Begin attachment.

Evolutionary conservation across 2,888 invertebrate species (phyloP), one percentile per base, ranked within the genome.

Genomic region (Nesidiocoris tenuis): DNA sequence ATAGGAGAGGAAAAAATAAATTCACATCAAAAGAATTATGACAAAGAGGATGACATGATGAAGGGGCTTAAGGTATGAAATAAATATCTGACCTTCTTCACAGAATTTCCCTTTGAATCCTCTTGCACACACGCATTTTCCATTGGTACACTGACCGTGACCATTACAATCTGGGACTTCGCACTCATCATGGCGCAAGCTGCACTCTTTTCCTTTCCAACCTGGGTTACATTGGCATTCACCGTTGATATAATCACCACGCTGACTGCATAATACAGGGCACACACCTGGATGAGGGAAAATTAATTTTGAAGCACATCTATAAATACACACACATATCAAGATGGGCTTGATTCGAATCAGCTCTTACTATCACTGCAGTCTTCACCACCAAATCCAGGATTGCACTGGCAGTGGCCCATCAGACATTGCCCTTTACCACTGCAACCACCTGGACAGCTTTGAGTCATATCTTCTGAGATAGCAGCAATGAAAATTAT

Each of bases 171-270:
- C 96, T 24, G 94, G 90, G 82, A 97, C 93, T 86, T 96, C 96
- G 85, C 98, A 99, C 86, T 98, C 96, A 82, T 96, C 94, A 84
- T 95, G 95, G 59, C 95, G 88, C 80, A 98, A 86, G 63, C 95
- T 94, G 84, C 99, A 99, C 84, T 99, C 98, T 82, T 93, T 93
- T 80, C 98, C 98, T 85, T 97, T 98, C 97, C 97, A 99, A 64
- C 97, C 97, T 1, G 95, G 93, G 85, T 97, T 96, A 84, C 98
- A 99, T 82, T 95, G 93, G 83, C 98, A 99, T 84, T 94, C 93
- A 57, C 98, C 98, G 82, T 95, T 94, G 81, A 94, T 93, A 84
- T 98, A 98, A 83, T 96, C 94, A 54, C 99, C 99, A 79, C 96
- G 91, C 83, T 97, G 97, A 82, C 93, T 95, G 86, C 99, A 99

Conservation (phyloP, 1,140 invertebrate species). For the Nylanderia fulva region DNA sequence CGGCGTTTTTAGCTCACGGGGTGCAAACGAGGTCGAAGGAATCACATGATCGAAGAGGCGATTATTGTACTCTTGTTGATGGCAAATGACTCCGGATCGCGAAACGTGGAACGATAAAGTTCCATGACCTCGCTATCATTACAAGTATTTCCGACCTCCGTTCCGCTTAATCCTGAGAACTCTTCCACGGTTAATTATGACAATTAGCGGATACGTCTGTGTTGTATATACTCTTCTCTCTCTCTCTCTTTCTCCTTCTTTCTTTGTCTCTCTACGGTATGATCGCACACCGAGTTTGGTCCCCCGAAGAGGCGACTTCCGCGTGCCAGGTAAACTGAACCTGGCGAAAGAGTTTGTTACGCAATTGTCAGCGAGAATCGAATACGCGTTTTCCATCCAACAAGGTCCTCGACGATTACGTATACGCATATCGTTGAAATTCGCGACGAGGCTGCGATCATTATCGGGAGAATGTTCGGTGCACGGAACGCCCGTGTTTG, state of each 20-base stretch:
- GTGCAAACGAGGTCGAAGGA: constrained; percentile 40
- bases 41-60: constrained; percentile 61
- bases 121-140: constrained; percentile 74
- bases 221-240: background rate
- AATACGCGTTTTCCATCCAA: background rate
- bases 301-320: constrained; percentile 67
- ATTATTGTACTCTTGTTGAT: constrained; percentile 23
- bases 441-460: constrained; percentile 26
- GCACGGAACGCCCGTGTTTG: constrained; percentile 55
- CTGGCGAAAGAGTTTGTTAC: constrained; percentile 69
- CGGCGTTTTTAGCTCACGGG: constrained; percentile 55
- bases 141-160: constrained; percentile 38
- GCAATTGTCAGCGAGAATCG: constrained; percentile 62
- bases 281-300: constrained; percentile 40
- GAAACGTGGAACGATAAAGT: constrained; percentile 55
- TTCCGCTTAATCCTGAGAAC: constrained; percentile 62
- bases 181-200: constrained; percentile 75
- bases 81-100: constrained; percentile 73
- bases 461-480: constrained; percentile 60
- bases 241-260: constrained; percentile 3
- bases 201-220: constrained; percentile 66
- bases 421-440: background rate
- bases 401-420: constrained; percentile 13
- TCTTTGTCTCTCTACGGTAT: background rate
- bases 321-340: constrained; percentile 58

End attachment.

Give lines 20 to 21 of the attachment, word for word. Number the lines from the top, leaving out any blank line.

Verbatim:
- bases 301-320: constrained; percentile 67
- ATTATTGTACTCTTGTTGAT: constrained; percentile 23